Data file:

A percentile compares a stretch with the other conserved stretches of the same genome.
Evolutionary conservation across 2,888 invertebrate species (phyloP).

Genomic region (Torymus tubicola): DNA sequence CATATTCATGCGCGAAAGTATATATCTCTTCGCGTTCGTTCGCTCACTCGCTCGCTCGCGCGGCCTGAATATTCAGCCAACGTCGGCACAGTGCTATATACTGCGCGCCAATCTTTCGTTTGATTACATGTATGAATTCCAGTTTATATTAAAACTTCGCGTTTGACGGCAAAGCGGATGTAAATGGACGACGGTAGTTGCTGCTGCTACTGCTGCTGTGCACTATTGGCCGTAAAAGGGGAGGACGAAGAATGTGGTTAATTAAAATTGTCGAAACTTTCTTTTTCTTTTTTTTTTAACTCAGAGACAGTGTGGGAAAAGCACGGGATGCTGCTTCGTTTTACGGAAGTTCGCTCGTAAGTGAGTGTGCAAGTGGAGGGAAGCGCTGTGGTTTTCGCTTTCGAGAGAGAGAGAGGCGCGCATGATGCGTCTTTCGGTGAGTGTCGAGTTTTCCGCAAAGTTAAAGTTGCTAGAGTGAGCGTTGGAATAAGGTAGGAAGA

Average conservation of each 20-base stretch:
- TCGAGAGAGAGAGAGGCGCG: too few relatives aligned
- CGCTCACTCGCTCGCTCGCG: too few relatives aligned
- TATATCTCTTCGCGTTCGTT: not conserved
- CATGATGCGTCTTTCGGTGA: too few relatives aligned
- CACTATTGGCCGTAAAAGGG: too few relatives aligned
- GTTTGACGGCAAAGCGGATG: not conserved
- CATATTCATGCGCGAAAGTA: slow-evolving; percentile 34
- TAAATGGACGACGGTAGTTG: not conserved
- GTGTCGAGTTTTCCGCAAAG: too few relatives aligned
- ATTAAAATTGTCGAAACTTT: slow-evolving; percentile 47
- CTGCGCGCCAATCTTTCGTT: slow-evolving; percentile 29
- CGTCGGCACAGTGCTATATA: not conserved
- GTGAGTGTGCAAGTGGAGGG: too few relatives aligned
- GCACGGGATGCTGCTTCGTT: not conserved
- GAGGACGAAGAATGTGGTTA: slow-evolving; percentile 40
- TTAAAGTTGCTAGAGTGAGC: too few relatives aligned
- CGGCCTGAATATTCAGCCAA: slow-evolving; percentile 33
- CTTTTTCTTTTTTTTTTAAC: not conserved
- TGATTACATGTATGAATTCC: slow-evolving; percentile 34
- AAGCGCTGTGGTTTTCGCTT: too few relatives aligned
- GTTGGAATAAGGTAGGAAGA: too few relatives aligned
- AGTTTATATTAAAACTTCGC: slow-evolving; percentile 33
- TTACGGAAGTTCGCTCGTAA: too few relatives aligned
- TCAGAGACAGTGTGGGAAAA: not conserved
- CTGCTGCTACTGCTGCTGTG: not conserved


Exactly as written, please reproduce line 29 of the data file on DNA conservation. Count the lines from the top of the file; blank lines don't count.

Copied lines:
- CTGCTGCTACTGCTGCTGTG: not conserved